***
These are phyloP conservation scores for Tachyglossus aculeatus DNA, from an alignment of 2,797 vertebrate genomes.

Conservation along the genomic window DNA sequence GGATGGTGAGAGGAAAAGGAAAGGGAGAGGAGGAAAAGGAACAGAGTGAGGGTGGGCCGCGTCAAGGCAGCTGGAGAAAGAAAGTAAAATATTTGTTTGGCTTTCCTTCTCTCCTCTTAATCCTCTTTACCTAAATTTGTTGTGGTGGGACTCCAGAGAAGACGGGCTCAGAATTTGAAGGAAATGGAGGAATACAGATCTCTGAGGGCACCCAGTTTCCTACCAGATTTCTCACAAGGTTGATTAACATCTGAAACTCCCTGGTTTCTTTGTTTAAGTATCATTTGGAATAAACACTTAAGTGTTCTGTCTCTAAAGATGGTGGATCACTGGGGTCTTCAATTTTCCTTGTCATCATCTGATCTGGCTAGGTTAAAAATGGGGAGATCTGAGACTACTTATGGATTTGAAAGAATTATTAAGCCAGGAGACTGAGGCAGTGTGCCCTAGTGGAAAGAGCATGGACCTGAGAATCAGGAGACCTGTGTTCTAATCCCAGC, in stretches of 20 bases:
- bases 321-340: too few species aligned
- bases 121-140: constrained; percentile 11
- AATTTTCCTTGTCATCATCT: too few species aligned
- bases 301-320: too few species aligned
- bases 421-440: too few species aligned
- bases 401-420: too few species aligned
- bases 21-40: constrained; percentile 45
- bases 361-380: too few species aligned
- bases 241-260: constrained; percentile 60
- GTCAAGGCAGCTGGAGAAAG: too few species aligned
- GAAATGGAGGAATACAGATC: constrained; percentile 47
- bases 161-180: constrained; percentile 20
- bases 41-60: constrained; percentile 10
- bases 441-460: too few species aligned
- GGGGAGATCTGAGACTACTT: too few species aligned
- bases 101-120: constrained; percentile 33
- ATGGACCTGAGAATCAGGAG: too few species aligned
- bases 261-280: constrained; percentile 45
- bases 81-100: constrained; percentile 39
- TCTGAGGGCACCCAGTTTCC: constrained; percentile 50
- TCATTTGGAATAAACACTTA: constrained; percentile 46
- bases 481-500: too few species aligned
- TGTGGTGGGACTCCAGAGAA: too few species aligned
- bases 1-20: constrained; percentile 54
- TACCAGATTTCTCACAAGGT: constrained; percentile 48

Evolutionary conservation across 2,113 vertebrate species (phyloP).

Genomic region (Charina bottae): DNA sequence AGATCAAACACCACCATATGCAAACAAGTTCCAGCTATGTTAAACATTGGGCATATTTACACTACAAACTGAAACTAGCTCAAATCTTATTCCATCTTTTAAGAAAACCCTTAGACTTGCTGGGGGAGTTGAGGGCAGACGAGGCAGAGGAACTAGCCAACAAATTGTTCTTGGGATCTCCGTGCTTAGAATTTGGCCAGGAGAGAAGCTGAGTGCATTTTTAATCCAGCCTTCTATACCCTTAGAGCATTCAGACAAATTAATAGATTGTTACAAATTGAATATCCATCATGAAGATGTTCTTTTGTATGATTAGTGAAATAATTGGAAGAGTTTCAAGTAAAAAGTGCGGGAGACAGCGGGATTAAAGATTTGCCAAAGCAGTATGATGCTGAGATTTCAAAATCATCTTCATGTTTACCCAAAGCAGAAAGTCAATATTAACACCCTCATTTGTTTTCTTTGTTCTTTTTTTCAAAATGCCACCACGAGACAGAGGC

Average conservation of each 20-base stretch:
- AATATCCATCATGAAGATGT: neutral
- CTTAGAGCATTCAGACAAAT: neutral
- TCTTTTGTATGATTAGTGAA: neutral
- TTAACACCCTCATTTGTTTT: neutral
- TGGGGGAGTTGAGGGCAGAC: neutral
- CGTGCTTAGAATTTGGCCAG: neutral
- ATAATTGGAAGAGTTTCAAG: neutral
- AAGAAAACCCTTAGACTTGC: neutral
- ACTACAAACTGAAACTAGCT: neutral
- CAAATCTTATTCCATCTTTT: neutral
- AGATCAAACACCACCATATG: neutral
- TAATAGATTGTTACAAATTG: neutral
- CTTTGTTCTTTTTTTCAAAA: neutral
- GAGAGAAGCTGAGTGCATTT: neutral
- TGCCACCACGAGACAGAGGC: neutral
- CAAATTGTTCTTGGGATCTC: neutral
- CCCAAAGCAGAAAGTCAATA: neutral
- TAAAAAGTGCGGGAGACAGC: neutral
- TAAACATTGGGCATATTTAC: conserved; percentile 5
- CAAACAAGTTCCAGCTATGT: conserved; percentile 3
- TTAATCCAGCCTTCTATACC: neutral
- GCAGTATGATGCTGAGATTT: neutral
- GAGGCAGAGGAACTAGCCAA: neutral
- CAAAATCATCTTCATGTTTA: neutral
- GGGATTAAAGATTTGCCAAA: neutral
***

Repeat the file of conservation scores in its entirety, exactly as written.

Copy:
These are phyloP conservation scores for Tachyglossus aculeatus DNA, from an alignment of 2,797 vertebrate genomes.

Conservation along the genomic window DNA sequence GGATGGTGAGAGGAAAAGGAAAGGGAGAGGAGGAAAAGGAACAGAGTGAGGGTGGGCCGCGTCAAGGCAGCTGGAGAAAGAAAGTAAAATATTTGTTTGGCTTTCCTTCTCTCCTCTTAATCCTCTTTACCTAAATTTGTTGTGGTGGGACTCCAGAGAAGACGGGCTCAGAATTTGAAGGAAATGGAGGAATACAGATCTCTGAGGGCACCCAGTTTCCTACCAGATTTCTCACAAGGTTGATTAACATCTGAAACTCCCTGGTTTCTTTGTTTAAGTATCATTTGGAATAAACACTTAAGTGTTCTGTCTCTAAAGATGGTGGATCACTGGGGTCTTCAATTTTCCTTGTCATCATCTGATCTGGCTAGGTTAAAAATGGGGAGATCTGAGACTACTTATGGATTTGAAAGAATTATTAAGCCAGGAGACTGAGGCAGTGTGCCCTAGTGGAAAGAGCATGGACCTGAGAATCAGGAGACCTGTGTTCTAATCCCAGC, in stretches of 20 bases:
- bases 321-340: too few species aligned
- bases 121-140: constrained; percentile 11
- AATTTTCCTTGTCATCATCT: too few species aligned
- bases 301-320: too few species aligned
- bases 421-440: too few species aligned
- bases 401-420: too few species aligned
- bases 21-40: constrained; percentile 45
- bases 361-380: too few species aligned
- bases 241-260: constrained; percentile 60
- GTCAAGGCAGCTGGAGAAAG: too few species aligned
- GAAATGGAGGAATACAGATC: constrained; percentile 47
- bases 161-180: constrained; percentile 20
- bases 41-60: constrained; percentile 10
- bases 441-460: too few species aligned
- GGGGAGATCTGAGACTACTT: too few species aligned
- bases 101-120: constrained; percentile 33
- ATGGACCTGAGAATCAGGAG: too few species aligned
- bases 261-280: constrained; percentile 45
- bases 81-100: constrained; percentile 39
- TCTGAGGGCACCCAGTTTCC: constrained; percentile 50
- TCATTTGGAATAAACACTTA: constrained; percentile 46
- bases 481-500: too few species aligned
- TGTGGTGGGACTCCAGAGAA: too few species aligned
- bases 1-20: constrained; percentile 54
- TACCAGATTTCTCACAAGGT: constrained; percentile 48

Evolutionary conservation across 2,113 vertebrate species (phyloP).

Genomic region (Charina bottae): DNA sequence AGATCAAACACCACCATATGCAAACAAGTTCCAGCTATGTTAAACATTGGGCATATTTACACTACAAACTGAAACTAGCTCAAATCTTATTCCATCTTTTAAGAAAACCCTTAGACTTGCTGGGGGAGTTGAGGGCAGACGAGGCAGAGGAACTAGCCAACAAATTGTTCTTGGGATCTCCGTGCTTAGAATTTGGCCAGGAGAGAAGCTGAGTGCATTTTTAATCCAGCCTTCTATACCCTTAGAGCATTCAGACAAATTAATAGATTGTTACAAATTGAATATCCATCATGAAGATGTTCTTTTGTATGATTAGTGAAATAATTGGAAGAGTTTCAAGTAAAAAGTGCGGGAGACAGCGGGATTAAAGATTTGCCAAAGCAGTATGATGCTGAGATTTCAAAATCATCTTCATGTTTACCCAAAGCAGAAAGTCAATATTAACACCCTCATTTGTTTTCTTTGTTCTTTTTTTCAAAATGCCACCACGAGACAGAGGC

Average conservation of each 20-base stretch:
- AATATCCATCATGAAGATGT: neutral
- CTTAGAGCATTCAGACAAAT: neutral
- TCTTTTGTATGATTAGTGAA: neutral
- TTAACACCCTCATTTGTTTT: neutral
- TGGGGGAGTTGAGGGCAGAC: neutral
- CGTGCTTAGAATTTGGCCAG: neutral
- ATAATTGGAAGAGTTTCAAG: neutral
- AAGAAAACCCTTAGACTTGC: neutral
- ACTACAAACTGAAACTAGCT: neutral
- CAAATCTTATTCCATCTTTT: neutral
- AGATCAAACACCACCATATG: neutral
- TAATAGATTGTTACAAATTG: neutral
- CTTTGTTCTTTTTTTCAAAA: neutral
- GAGAGAAGCTGAGTGCATTT: neutral
- TGCCACCACGAGACAGAGGC: neutral
- CAAATTGTTCTTGGGATCTC: neutral
- CCCAAAGCAGAAAGTCAATA: neutral
- TAAAAAGTGCGGGAGACAGC: neutral
- TAAACATTGGGCATATTTAC: conserved; percentile 5
- CAAACAAGTTCCAGCTATGT: conserved; percentile 3
- TTAATCCAGCCTTCTATACC: neutral
- GCAGTATGATGCTGAGATTT: neutral
- GAGGCAGAGGAACTAGCCAA: neutral
- CAAAATCATCTTCATGTTTA: neutral
- GGGATTAAAGATTTGCCAAA: neutral